Over the last couple of months with extra time on my hands (re: currently unemployed) I’ve been looking at job posting and applying to web development jobs like crazy. I’ve been more active in some online dev communities, and browsing job boards multiple times a day. This led me to discover a role called a “developer advocate” or “developer relations”.
I initially had no idea what a developer advocate was, what their role meant, or what they contributed. Do they write code? Do they advocate for their team and push back on project managers or other teams that make scope creep the thing of nightmares? Who are they?
I did some digging, and I realized the confusion I was experiencing of reading a job posting that seemed to be requiring such disjointed skill sets such as writing blogs and writing code were, for this role, completely logical. And then I let some folks educate me. I reached out to a small handful of complete strangers on LinkedIn who had the job title of developer advocate, and asked to start a conversation. These individuals were able to provide context for the confusing and seemingly massive job description of a developer advocate.
The first thing I learned is that the role of a developer advocate, or those in “DevRel” (developer relations) is currently changing. While the primary role of many developer advocates at tech companies has been to attend conferences and give presentations (sometimes referred to as a “road warriors”), conferences are cancelled and presenters are grounded due to the current Covid-19 situation. Many companies are shifting to digital engagement via blogs, live-streaming, webinars, and third-party social media platforms as the primary means of communication and user support. What this also means is that each tweet or blog post had a new, increased value. I also learned that developer advocates are typically communicating regularly with other developers — not customers — who use the platform or services that the developer advocate represents and supports. Developer advocates work for companies like Google, Facebook, IBM, and these companies all have products or platforms that the developer advocate must be an expert in the functionality of the code base, road maps, features vs. bugs, all while being fluent in the development language and the language of developers.
A developer advocate may need to write a snippet of code to troubleshoot a Twitter question one minute, and then transition into a larger body of work such as a series of digital learning lessons the next minute. They need exceptionally strong written and verbal communication skills. It seems as though a developer advocate is an individual who is an intermediary between the primary platform development team, the developers who use the platform, shareholders who make decisions on feature builds and resource costs, and the casual developer by-standard who gets to watch things that don’t directly concern them unfold. They get to meet and talk to a lot of different kinds of people, and ideally, they should enjoy doing just that.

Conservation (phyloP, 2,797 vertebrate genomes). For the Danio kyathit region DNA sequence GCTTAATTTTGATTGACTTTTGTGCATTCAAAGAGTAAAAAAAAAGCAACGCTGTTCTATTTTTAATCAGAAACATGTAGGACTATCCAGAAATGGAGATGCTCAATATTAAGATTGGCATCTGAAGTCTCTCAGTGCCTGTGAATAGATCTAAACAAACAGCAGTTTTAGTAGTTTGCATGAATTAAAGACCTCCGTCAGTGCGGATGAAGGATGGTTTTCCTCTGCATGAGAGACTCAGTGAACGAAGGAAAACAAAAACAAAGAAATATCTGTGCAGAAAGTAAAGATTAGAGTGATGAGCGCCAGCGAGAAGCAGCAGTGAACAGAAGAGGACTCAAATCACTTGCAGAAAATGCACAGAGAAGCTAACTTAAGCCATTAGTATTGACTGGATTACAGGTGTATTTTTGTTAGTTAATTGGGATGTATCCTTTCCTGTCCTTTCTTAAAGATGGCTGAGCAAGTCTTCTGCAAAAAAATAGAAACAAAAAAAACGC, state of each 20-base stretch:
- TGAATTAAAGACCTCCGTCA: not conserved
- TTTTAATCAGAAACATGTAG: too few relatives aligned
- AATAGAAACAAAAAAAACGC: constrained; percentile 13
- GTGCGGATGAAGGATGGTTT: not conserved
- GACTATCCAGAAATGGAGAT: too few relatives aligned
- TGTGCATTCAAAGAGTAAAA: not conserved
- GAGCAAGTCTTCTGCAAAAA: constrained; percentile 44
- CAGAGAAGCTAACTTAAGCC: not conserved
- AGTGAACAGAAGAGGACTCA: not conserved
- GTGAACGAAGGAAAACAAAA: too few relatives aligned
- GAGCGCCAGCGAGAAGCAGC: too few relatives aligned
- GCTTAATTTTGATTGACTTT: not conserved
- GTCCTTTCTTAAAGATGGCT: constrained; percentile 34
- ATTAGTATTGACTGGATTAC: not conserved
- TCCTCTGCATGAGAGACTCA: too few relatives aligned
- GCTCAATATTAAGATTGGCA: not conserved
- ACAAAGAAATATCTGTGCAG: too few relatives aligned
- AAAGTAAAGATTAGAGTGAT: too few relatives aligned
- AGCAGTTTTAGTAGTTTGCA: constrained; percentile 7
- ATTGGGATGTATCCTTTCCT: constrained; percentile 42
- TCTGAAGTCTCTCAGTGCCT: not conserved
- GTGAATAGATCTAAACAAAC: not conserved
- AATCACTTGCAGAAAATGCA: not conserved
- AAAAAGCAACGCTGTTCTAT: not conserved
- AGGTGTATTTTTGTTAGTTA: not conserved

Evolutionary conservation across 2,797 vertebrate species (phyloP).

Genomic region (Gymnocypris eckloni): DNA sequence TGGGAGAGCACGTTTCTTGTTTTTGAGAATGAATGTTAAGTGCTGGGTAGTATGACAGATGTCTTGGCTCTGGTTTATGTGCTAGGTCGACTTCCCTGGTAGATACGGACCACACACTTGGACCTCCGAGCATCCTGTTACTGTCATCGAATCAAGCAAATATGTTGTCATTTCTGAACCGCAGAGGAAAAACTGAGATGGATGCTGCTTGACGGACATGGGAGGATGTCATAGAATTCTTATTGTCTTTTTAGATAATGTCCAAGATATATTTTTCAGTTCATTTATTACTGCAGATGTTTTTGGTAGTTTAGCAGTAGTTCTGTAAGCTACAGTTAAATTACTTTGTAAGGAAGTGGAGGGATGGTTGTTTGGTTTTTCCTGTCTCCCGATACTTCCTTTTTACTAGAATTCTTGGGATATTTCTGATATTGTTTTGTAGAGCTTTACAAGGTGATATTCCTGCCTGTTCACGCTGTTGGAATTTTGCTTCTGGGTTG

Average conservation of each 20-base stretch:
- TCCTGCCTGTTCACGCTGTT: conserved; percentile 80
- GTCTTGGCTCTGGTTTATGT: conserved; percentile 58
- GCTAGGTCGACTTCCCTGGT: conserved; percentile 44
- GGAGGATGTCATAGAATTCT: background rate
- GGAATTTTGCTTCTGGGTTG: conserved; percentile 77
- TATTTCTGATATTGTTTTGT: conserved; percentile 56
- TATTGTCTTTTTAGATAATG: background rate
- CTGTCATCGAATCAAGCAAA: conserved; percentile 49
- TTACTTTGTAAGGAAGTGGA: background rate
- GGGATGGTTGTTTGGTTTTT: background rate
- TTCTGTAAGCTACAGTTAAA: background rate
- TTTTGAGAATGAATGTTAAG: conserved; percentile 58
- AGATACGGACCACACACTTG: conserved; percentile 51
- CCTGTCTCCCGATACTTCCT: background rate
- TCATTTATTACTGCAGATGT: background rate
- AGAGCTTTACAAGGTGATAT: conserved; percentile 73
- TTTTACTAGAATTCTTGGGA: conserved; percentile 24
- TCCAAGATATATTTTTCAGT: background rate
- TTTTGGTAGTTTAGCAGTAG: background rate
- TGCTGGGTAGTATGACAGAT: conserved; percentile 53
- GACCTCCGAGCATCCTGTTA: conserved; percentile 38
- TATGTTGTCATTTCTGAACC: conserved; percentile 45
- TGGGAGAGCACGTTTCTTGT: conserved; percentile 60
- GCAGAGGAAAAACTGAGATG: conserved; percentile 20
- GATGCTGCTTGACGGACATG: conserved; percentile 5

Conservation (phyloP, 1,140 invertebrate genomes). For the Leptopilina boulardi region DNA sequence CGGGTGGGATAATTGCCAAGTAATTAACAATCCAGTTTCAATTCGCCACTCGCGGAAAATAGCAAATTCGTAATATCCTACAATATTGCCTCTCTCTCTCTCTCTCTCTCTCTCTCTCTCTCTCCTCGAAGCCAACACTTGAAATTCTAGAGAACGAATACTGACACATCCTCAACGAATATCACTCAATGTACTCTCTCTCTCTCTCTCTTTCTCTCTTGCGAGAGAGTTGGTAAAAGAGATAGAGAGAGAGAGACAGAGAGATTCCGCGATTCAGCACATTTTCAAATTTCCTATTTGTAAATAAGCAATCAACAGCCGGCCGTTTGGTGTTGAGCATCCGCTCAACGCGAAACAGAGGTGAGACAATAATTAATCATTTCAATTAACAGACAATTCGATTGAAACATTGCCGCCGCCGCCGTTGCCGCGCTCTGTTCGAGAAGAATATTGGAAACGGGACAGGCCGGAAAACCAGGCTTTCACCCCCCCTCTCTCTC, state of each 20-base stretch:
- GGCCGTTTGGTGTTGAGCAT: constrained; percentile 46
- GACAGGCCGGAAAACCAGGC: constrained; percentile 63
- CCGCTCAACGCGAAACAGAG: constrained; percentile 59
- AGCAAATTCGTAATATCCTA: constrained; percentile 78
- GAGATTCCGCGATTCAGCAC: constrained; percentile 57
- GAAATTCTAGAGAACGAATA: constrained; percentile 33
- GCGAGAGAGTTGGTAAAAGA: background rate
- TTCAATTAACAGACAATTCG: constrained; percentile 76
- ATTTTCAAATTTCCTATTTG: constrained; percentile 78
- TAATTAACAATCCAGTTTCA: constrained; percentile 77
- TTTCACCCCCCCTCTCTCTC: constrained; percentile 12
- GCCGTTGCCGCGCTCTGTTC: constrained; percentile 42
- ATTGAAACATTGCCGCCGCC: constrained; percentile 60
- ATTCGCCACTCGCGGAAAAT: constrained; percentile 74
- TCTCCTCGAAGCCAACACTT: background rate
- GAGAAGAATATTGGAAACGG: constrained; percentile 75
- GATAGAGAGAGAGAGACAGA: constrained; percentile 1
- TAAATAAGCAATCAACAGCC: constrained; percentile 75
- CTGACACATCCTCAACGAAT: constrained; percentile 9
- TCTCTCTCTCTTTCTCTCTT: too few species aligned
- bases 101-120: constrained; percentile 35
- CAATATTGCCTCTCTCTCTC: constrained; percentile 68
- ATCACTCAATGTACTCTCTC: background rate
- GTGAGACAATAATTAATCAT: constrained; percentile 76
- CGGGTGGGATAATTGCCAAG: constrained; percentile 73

So, I’m going to do something wildly uncharacteristic and tell you why I think I’d make a great developer advocate.
Those of you who know me, know this already — I don’t have a traditional background in computer science. I have a Liberal Arts background with Bachelor’s degrees in English and Philosophy, and a Master’s degree in English Literature. “So, what?” my potential future employer may be asking themselves, while reading this blog post. What this means is that I’m capable of writing. And not just writing, but writing and finishing major bodies of work (like a graduate thesis), in addition to smaller pieces. It’s one thing to start a project, but it’s another to finish it.
From the information I’ve gathered on developer advocates, at the heart of what they do is content creation. Whether it’s content like a step-by-step guide to setting up a new sandbox, to troubleshooting and documenting developer issues, or writing blog posts, the developer advocates themselves are responsible for that content creation.
Why else would I be a great developer advocate? I can talk. When the topic of conversation is something I really enjoy and feel passionate about, I can talk your ear off. A developer advocate needs to be someone who can have engaging conversations with people about shared interests and keep the conversation going, and match the technical (or non-technical) level of the dialogue.
And what about traveling for conferences and writing papers and presentations when the pandemic is over? I attended conferences as both a presenter and attendee during graduate school. I even chaired a panel once.
If those reasons weren’t enough to convince anyone and everyone (and even myself) that I’d be a great developer advocate, my six years of development experiences working for a variety of companies should be a strong consideration. I’ve worked for Fortune 500 companies as well as small start-ups and digital agencies, and have had all kinds of experiences. Many of these companies I’ve worked for have offered me the opportunity to work on internal documentation for our dev teams, in addition to working on SOWs with project managers. I once presented slide decks to Directors and SVPs on technical recommendations. While putting together a PowerPoint presentation left me exhausted and burned out, it was great to see the project to completion and maybe even implementation.
So, to all the companies that have rejected me so far for developer advocate roles I’ve applied for — that’s alright. I know the landscape of developer relations is changing right now, and a lot of companies are screaming, “pivot!” and the top of their lungs.
To all the companies that might be seeking out my Medium posts to judge my blogging ability — I hope you’ve made it down this far, and thank you. In a nutshell: recognize my value, pay me what I’m worth, and let me write for you.